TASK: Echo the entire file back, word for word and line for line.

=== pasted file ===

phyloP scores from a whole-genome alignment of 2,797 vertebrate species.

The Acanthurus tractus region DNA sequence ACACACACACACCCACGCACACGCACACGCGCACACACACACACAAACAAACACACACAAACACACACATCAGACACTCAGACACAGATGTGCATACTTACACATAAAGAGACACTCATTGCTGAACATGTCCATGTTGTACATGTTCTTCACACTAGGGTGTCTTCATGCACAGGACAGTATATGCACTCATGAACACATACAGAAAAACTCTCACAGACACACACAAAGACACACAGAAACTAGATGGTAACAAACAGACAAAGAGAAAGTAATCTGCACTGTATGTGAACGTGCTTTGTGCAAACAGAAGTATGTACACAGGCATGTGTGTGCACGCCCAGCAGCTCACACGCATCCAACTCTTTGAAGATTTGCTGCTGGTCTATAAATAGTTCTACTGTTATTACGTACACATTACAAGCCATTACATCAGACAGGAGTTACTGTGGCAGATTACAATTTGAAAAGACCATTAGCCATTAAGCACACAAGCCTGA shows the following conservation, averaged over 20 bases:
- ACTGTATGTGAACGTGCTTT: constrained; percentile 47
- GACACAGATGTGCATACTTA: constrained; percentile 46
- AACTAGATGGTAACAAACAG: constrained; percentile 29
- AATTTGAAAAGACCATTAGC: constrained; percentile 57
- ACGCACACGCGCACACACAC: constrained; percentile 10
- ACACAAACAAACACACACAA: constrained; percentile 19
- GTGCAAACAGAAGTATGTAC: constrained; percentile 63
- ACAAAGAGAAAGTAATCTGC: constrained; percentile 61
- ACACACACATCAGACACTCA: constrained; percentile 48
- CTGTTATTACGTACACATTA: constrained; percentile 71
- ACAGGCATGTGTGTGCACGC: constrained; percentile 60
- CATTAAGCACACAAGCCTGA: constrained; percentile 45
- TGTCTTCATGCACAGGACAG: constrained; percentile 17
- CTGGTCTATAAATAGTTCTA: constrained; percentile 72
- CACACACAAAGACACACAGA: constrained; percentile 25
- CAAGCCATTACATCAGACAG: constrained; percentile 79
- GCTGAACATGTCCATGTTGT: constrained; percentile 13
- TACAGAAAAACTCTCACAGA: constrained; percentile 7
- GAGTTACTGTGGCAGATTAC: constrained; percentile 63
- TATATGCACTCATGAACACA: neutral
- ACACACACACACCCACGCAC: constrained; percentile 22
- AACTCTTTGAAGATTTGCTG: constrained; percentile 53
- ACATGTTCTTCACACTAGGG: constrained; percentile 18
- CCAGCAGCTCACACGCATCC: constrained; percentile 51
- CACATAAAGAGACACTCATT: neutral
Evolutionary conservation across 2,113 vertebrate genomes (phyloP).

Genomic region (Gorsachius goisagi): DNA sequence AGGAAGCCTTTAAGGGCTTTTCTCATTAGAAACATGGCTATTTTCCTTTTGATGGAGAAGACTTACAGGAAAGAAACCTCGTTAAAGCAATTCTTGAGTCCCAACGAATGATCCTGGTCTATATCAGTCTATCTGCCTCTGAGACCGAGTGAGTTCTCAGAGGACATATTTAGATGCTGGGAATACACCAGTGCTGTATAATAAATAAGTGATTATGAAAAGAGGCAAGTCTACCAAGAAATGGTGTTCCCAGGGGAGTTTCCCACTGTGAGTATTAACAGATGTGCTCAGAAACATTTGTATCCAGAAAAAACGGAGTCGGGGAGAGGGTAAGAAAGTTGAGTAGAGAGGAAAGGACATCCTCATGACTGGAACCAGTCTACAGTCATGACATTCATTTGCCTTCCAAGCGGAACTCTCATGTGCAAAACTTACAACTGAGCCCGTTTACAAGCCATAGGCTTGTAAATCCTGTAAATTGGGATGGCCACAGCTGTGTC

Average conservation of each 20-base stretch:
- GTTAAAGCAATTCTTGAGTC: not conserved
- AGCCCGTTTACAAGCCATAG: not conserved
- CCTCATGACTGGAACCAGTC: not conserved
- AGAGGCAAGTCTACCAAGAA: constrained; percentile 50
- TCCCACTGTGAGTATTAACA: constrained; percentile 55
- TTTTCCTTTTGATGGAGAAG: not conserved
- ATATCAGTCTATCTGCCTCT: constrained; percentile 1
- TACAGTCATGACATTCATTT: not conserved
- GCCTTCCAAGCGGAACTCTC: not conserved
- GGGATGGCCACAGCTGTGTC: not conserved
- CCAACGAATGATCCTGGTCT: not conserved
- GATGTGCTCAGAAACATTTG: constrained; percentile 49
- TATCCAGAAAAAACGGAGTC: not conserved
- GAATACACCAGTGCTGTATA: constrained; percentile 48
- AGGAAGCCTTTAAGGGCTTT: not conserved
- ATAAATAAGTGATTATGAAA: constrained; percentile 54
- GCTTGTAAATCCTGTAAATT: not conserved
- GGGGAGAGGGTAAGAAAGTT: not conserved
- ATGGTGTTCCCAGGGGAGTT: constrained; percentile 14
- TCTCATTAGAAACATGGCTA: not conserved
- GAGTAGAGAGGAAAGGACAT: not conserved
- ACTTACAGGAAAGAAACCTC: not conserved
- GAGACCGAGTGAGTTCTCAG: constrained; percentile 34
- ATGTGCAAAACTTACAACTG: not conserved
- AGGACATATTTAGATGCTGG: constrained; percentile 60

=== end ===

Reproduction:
phyloP scores from a whole-genome alignment of 2,797 vertebrate species.

The Acanthurus tractus region DNA sequence ACACACACACACCCACGCACACGCACACGCGCACACACACACACAAACAAACACACACAAACACACACATCAGACACTCAGACACAGATGTGCATACTTACACATAAAGAGACACTCATTGCTGAACATGTCCATGTTGTACATGTTCTTCACACTAGGGTGTCTTCATGCACAGGACAGTATATGCACTCATGAACACATACAGAAAAACTCTCACAGACACACACAAAGACACACAGAAACTAGATGGTAACAAACAGACAAAGAGAAAGTAATCTGCACTGTATGTGAACGTGCTTTGTGCAAACAGAAGTATGTACACAGGCATGTGTGTGCACGCCCAGCAGCTCACACGCATCCAACTCTTTGAAGATTTGCTGCTGGTCTATAAATAGTTCTACTGTTATTACGTACACATTACAAGCCATTACATCAGACAGGAGTTACTGTGGCAGATTACAATTTGAAAAGACCATTAGCCATTAAGCACACAAGCCTGA shows the following conservation, averaged over 20 bases:
- ACTGTATGTGAACGTGCTTT: constrained; percentile 47
- GACACAGATGTGCATACTTA: constrained; percentile 46
- AACTAGATGGTAACAAACAG: constrained; percentile 29
- AATTTGAAAAGACCATTAGC: constrained; percentile 57
- ACGCACACGCGCACACACAC: constrained; percentile 10
- ACACAAACAAACACACACAA: constrained; percentile 19
- GTGCAAACAGAAGTATGTAC: constrained; percentile 63
- ACAAAGAGAAAGTAATCTGC: constrained; percentile 61
- ACACACACATCAGACACTCA: constrained; percentile 48
- CTGTTATTACGTACACATTA: constrained; percentile 71
- ACAGGCATGTGTGTGCACGC: constrained; percentile 60
- CATTAAGCACACAAGCCTGA: constrained; percentile 45
- TGTCTTCATGCACAGGACAG: constrained; percentile 17
- CTGGTCTATAAATAGTTCTA: constrained; percentile 72
- CACACACAAAGACACACAGA: constrained; percentile 25
- CAAGCCATTACATCAGACAG: constrained; percentile 79
- GCTGAACATGTCCATGTTGT: constrained; percentile 13
- TACAGAAAAACTCTCACAGA: constrained; percentile 7
- GAGTTACTGTGGCAGATTAC: constrained; percentile 63
- TATATGCACTCATGAACACA: neutral
- ACACACACACACCCACGCAC: constrained; percentile 22
- AACTCTTTGAAGATTTGCTG: constrained; percentile 53
- ACATGTTCTTCACACTAGGG: constrained; percentile 18
- CCAGCAGCTCACACGCATCC: constrained; percentile 51
- CACATAAAGAGACACTCATT: neutral
Evolutionary conservation across 2,113 vertebrate genomes (phyloP).

Genomic region (Gorsachius goisagi): DNA sequence AGGAAGCCTTTAAGGGCTTTTCTCATTAGAAACATGGCTATTTTCCTTTTGATGGAGAAGACTTACAGGAAAGAAACCTCGTTAAAGCAATTCTTGAGTCCCAACGAATGATCCTGGTCTATATCAGTCTATCTGCCTCTGAGACCGAGTGAGTTCTCAGAGGACATATTTAGATGCTGGGAATACACCAGTGCTGTATAATAAATAAGTGATTATGAAAAGAGGCAAGTCTACCAAGAAATGGTGTTCCCAGGGGAGTTTCCCACTGTGAGTATTAACAGATGTGCTCAGAAACATTTGTATCCAGAAAAAACGGAGTCGGGGAGAGGGTAAGAAAGTTGAGTAGAGAGGAAAGGACATCCTCATGACTGGAACCAGTCTACAGTCATGACATTCATTTGCCTTCCAAGCGGAACTCTCATGTGCAAAACTTACAACTGAGCCCGTTTACAAGCCATAGGCTTGTAAATCCTGTAAATTGGGATGGCCACAGCTGTGTC

Average conservation of each 20-base stretch:
- GTTAAAGCAATTCTTGAGTC: not conserved
- AGCCCGTTTACAAGCCATAG: not conserved
- CCTCATGACTGGAACCAGTC: not conserved
- AGAGGCAAGTCTACCAAGAA: constrained; percentile 50
- TCCCACTGTGAGTATTAACA: constrained; percentile 55
- TTTTCCTTTTGATGGAGAAG: not conserved
- ATATCAGTCTATCTGCCTCT: constrained; percentile 1
- TACAGTCATGACATTCATTT: not conserved
- GCCTTCCAAGCGGAACTCTC: not conserved
- GGGATGGCCACAGCTGTGTC: not conserved
- CCAACGAATGATCCTGGTCT: not conserved
- GATGTGCTCAGAAACATTTG: constrained; percentile 49
- TATCCAGAAAAAACGGAGTC: not conserved
- GAATACACCAGTGCTGTATA: constrained; percentile 48
- AGGAAGCCTTTAAGGGCTTT: not conserved
- ATAAATAAGTGATTATGAAA: constrained; percentile 54
- GCTTGTAAATCCTGTAAATT: not conserved
- GGGGAGAGGGTAAGAAAGTT: not conserved
- ATGGTGTTCCCAGGGGAGTT: constrained; percentile 14
- TCTCATTAGAAACATGGCTA: not conserved
- GAGTAGAGAGGAAAGGACAT: not conserved
- ACTTACAGGAAAGAAACCTC: not conserved
- GAGACCGAGTGAGTTCTCAG: constrained; percentile 34
- ATGTGCAAAACTTACAACTG: not conserved
- AGGACATATTTAGATGCTGG: constrained; percentile 60